Newcastle filled me with awe the moment I first arrived and walked out of Central Station for the first time. When Grainger Town’s impressive neoclassical buildings towered above me I couldn’t help but feel dazzled. When you contrast them with the Chicago-style side streets near Quayside, and then the vibrancy of Ouseburn’s brutalism, plus Jesmond’s peace and quaintness, you have a perfect mix of architecture and vibes, ideal for whatever mood you’re in.
The best way to get a feel for a city? Go running. The thrill of exploring new routes in different areas has allowed me to appreciate the character of each of Newcastle’s neighbourhoods for themselves. Every time I run through the wonders that are Jesmond Dene, the coast or Quayside I have to remind myself not to take them for granted. Some people have to trudge through industrial parks and housing estates every day whilst I get these breathtaking sights. If you know where to go, Newcastle and Gateshead have some great spots to see the city skyline and a stunning sunset too. Of course, it would be wrong not to mention our iconic landmarks, like the seven bridges along the Tyne and the Angel of the North (actually in Gateshead, but deserves a mention).
As someone from rural, isolated East Anglia, Newcastle’s location really is perfect to me. You’re telling me I’m just a quick train ride away from some more of the North East’s, England’s and even Scotland’s major cities? Only a bus from hiking spots like the Cheviots and the Lake District? Magic.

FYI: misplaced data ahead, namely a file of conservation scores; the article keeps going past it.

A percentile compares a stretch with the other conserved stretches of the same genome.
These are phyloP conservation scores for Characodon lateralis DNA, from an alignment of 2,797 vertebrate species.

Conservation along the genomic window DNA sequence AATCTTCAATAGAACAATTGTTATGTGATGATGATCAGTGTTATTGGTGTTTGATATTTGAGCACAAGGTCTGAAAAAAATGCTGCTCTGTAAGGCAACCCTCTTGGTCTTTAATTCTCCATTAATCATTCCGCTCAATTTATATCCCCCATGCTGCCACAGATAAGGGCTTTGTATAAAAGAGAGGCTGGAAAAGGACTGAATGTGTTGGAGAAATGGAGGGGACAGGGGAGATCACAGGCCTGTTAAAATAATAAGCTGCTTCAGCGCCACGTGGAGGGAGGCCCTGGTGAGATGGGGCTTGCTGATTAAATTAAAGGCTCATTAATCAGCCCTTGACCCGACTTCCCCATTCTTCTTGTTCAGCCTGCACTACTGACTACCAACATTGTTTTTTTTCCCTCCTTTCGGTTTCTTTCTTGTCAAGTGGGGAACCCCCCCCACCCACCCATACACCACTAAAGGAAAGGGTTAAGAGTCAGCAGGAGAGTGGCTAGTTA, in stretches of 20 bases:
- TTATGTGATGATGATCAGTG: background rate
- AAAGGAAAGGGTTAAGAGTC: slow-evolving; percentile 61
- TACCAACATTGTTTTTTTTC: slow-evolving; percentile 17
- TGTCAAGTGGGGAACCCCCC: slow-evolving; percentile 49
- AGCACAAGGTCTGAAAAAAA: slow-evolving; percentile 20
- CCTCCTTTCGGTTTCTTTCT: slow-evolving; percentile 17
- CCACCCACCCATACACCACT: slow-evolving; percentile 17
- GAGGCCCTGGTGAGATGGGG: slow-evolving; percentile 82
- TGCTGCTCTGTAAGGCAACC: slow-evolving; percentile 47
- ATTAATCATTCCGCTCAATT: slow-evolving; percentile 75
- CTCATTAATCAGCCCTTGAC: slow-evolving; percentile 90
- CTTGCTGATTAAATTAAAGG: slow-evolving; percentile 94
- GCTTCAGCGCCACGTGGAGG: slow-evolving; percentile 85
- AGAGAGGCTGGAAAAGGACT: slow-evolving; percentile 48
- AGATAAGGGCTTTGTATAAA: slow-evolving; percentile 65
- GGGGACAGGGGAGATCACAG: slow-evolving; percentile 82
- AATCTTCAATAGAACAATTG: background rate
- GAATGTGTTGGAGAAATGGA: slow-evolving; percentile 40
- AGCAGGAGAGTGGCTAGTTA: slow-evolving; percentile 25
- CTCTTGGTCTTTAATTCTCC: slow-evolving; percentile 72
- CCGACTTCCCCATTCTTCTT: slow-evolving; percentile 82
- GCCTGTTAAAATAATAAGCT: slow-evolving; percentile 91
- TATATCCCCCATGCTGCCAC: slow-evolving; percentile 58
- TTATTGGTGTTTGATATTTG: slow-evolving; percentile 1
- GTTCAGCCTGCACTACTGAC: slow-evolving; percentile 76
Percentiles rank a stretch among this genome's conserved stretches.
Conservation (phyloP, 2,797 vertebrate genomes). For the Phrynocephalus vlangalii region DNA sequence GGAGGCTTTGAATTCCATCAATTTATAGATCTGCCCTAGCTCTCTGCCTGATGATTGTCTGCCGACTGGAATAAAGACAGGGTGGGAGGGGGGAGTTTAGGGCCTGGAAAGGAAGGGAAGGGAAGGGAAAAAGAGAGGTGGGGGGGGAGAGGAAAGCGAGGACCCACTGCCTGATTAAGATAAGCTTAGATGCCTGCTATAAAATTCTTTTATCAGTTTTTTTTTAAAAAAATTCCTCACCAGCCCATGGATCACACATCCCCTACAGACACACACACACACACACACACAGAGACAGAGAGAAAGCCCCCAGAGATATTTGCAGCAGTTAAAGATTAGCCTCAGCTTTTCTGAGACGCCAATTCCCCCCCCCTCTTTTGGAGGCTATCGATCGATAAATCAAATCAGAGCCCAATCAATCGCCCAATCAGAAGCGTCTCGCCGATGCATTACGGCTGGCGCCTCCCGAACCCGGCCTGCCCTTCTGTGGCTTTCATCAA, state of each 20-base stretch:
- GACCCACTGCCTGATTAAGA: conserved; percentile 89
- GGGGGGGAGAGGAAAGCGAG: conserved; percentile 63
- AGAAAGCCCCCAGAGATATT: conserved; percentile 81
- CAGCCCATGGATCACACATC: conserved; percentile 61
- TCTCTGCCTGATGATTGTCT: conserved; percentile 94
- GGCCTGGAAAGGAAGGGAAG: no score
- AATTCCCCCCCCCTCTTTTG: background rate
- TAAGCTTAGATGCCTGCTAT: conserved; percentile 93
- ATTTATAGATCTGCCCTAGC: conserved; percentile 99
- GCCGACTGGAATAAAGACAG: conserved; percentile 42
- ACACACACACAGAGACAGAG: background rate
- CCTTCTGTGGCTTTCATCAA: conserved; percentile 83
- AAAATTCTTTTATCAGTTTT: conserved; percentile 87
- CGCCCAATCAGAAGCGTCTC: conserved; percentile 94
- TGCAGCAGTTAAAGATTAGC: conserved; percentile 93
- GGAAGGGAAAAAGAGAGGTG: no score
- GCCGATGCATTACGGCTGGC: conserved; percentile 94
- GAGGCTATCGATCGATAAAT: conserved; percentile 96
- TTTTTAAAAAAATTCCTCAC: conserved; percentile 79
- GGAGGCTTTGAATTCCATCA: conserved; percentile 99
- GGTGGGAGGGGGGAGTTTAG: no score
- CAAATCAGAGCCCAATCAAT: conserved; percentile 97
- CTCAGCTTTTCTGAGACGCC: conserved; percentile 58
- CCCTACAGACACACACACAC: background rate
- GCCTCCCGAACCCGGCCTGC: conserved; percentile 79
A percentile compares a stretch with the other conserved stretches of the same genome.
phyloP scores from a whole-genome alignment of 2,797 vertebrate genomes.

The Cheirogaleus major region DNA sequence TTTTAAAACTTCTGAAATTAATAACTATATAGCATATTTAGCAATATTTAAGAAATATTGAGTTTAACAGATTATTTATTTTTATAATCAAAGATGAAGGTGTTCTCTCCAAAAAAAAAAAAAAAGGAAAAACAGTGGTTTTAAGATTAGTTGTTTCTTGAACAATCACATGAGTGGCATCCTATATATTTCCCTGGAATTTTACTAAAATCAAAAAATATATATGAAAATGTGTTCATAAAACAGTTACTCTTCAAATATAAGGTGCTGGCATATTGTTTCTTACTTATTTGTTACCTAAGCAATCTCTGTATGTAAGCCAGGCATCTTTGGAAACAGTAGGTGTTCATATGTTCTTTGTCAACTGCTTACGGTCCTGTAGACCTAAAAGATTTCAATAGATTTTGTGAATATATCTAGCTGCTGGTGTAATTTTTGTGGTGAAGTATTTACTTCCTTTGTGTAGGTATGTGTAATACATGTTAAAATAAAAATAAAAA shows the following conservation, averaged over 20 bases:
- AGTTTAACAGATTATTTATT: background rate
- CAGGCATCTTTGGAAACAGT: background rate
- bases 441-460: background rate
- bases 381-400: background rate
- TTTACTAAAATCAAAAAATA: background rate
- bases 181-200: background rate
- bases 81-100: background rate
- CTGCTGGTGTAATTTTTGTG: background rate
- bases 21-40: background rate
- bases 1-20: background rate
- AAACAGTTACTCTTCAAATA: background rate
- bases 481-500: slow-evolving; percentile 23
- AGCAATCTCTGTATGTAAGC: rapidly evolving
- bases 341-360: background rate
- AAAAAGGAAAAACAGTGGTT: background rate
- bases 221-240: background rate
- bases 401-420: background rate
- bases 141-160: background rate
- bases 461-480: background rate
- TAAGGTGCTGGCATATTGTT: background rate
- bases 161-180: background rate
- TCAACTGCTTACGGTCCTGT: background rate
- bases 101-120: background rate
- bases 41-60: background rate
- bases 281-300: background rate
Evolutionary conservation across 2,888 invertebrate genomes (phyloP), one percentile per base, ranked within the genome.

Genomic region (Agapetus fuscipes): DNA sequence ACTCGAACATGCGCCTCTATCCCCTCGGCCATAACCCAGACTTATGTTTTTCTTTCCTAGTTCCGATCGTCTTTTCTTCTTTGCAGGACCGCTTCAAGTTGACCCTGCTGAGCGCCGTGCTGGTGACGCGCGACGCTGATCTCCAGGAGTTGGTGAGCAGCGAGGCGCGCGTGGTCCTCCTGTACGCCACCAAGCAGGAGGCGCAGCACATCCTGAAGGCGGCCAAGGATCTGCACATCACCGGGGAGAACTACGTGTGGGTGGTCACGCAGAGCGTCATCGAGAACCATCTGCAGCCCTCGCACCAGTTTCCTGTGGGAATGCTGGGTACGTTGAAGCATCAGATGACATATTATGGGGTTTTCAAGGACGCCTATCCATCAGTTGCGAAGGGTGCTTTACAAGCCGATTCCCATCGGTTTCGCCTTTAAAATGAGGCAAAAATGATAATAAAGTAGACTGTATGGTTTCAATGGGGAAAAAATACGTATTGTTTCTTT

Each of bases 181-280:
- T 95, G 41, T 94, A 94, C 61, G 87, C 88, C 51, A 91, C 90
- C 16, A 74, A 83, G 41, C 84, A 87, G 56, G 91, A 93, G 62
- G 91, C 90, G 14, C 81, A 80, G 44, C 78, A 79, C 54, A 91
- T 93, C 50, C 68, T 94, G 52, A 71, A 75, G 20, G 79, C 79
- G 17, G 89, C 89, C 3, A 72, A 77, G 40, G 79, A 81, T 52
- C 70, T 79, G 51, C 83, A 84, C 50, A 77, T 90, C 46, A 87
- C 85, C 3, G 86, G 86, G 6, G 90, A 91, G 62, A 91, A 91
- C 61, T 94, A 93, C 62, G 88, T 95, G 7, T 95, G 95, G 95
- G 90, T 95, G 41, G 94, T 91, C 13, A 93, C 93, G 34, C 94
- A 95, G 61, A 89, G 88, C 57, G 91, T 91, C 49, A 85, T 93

A resolution to try a weekly new coffee shop has led me to discover another thing that makes Newcastle perfect: its cafes. From high street classics in the centre to small hidden gems in Gosforth, from busy and bustling to relaxing, jazz-in-the-background vibes, there’s so many great places for a brew. I’m even typing this in a cosy little café right now.
Sights, location and cafés are all well and good, but it’s people that really make a city perfect. It’s not just the wonderful friends I’ve made in Newcastle, but also the incredible friendliness and kindness of Geordies that gives me a warm glow inside. Complete strangers will smile at you, have a chat and even help you out if you look like you need it, something I’ve never experienced in the southern cities I’ve lived in. Another notable difference is the local and regional pride here – Geordies love their city, and they aren’t afraid to show it.
By now, the person who asked me whether I like my uni city is bored out of their skull listening to me rave about it. I’m not though, I love Newcastle, and will never shut up about it. The same awe still hits me every time I come out of Central station, and I’m proud to call this big, beautiful city of Newcastle-upon-Tyne my home.